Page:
Disabilities awareness rosemary hardy sharon manson
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Disabilities Awareness Rosemary Hardy Sharon Manson. Person First Language. Recognize the person first, not their disability. See them as an individual , not someone with a disability. “Kyle is a student with a hearing impairment .” “Julie is a student with developmental delays.”.

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Disabilities Awareness Rosemary Hardy Sharon Manson

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Disabilities awareness rosemary hardy sharon manson

Disabilities Awareness Rosemary HardySharon Manson


Person first language

Person First Language

  • Recognize the person first, not their disability.

  • See them as an individual , not someone with a disability.

    “Kyle is a student with a hearing impairment.”

    “Julie is a student with developmental delays.”


Children with disabilities

Children with Disabilities

Some disabilities may be more easily recognized . . . For example,

  • Visually impaired

  • Hearing Impaired

  • Down’s Syndrome

  • Physical Disabilities

    However, some disabilities are not always readily recognizable . . . ie.

  • Epilepsy

  • Learning Disabilities

  • Emotionally Disturbed. These children may look like the typical student until they are unable to filter their environmental stimuli.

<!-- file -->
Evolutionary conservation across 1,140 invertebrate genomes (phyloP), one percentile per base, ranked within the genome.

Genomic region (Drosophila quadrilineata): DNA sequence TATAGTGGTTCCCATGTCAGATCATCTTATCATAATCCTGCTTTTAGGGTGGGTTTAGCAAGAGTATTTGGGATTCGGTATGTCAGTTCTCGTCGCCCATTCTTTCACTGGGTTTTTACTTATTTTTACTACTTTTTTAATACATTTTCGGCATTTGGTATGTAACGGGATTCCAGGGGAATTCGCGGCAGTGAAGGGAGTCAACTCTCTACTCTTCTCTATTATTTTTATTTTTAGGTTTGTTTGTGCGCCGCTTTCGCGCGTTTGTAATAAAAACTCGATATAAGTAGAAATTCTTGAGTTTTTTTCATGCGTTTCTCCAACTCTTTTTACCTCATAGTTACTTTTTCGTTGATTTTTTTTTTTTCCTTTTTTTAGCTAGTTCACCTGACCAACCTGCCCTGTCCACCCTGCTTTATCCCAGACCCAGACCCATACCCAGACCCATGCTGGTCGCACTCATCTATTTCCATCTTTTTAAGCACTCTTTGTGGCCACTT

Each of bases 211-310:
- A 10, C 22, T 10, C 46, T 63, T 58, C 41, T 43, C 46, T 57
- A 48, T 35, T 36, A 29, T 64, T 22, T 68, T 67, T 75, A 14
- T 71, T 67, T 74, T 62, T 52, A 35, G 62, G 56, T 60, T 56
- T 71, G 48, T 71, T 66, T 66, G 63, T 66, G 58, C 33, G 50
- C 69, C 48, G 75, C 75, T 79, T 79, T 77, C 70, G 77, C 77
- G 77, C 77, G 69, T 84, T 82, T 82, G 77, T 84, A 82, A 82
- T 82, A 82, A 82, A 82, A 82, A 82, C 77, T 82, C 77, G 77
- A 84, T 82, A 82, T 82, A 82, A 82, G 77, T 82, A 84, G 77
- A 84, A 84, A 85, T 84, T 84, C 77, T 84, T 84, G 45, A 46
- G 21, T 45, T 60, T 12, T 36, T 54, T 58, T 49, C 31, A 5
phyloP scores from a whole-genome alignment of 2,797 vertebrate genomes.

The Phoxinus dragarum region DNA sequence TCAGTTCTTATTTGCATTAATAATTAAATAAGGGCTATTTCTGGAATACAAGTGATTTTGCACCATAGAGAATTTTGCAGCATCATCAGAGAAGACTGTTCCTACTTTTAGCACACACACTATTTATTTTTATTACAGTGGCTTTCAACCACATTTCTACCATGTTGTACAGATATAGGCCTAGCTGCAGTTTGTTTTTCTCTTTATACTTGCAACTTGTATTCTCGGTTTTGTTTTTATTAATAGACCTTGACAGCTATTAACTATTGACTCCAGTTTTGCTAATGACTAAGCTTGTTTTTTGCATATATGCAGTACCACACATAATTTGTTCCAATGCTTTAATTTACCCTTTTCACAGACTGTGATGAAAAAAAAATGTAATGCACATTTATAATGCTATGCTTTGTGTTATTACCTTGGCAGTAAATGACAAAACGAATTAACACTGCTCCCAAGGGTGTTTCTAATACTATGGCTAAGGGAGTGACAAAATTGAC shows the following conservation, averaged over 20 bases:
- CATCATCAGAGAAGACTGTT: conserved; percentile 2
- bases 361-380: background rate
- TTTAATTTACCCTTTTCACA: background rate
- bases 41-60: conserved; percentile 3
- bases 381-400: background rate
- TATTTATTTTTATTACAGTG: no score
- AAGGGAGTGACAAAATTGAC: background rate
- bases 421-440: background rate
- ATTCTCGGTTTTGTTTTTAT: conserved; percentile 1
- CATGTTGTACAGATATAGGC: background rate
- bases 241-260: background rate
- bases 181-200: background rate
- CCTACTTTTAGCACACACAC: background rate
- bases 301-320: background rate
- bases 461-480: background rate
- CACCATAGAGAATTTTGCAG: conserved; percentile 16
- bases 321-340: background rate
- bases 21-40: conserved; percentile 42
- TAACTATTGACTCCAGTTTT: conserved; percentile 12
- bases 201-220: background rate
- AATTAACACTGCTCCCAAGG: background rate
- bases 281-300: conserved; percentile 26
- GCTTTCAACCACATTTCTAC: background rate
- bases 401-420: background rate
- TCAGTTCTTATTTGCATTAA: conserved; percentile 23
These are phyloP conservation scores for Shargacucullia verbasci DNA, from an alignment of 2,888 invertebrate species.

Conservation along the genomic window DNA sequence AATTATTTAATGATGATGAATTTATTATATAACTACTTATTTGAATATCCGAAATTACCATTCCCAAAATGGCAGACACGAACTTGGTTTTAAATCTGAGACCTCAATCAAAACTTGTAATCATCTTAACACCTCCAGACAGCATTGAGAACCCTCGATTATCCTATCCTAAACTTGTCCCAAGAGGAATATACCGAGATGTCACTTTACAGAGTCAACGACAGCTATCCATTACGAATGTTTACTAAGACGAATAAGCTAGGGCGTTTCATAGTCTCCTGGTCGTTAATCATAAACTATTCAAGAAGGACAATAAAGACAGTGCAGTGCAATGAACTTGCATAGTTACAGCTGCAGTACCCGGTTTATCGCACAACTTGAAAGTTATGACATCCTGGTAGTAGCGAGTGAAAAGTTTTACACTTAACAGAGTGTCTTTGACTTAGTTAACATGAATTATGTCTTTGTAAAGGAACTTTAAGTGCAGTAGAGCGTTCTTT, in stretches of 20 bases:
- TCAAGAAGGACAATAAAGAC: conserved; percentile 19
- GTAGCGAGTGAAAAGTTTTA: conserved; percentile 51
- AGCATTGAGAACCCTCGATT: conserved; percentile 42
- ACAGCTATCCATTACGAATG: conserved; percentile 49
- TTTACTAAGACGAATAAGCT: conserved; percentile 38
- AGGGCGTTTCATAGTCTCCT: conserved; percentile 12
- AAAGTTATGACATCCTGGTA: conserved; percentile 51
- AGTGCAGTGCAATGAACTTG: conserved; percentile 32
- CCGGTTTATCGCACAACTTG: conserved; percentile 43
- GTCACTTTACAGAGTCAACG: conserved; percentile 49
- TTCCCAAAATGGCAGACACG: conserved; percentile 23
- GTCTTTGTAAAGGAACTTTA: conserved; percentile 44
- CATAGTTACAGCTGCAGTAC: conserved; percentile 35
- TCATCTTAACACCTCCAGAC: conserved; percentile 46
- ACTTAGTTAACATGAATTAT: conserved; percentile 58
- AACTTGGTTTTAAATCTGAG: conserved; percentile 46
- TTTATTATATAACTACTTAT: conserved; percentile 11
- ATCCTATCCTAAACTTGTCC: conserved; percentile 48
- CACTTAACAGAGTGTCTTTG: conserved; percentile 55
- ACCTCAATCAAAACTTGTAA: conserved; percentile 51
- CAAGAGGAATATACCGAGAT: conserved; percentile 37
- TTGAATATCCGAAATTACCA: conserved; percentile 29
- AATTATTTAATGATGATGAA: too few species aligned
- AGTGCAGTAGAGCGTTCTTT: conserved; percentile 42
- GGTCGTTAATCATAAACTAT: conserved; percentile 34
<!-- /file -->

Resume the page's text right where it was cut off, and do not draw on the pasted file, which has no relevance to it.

Handicap vs disabilities

Handicap vs. Disabilities

  • People are not “handicapped” . . .

    Handicaps are obstacles that hinder the person with a disability.

  • Some disabilities addressed in schools may include:

    Autism

    Developmental Delay (age 9 and younger)

    Emotional Disturbance

    Learning Disability

    Mental Retardation

    Orthopedic Impairment

    Other Health Impairment

    Sensory Impairment (Vision/Hearing)

    Speech/Language Impairment

    Traumatic Brain Injury


The emotionally disturbed child

The Emotionally Disturbed Child

  • Children can have difficulties when they shift from one developmental stage to another, or find that academic and social challenges are just too much for them at a given point.

  • Other children are disabled by a chemical imbalance in their brains that controls their behavior and undermines their ability to deal with their world, whatever it may be.


The emotionally disturbed child1

The Emotionally Disturbed Child

  • “These children do not choose to be noncompliant, no more than a child would choose to have a reading disability--- but are delayed in the process of developing the skills that are critical to being flexible and tolerating frustration (or have significant difficulty applying these skills when they most need to.”—Ross Greene.


Show empathy for the emotionally disturbed child

Show Empathy for the Emotionally Disturbed Child

  • Realize that emotional disturbance is a disability, not a choice made by the student.

  • Try to understand the needs of the child. Frequently, they are not able to express these productively.

  • Create positive attitude toward child

  • Focus on special gifts & talents

  • Provide frequent encouragement & praise

  • Don’t blame parents - develop empathy and compassion for parents’ dilemma


In summary

In Summary . . .

  • All children do well, IF they can.

  • If they can’t, they need us, and we are obligated to help them figure out better ways to do well as dictated by IDEA.


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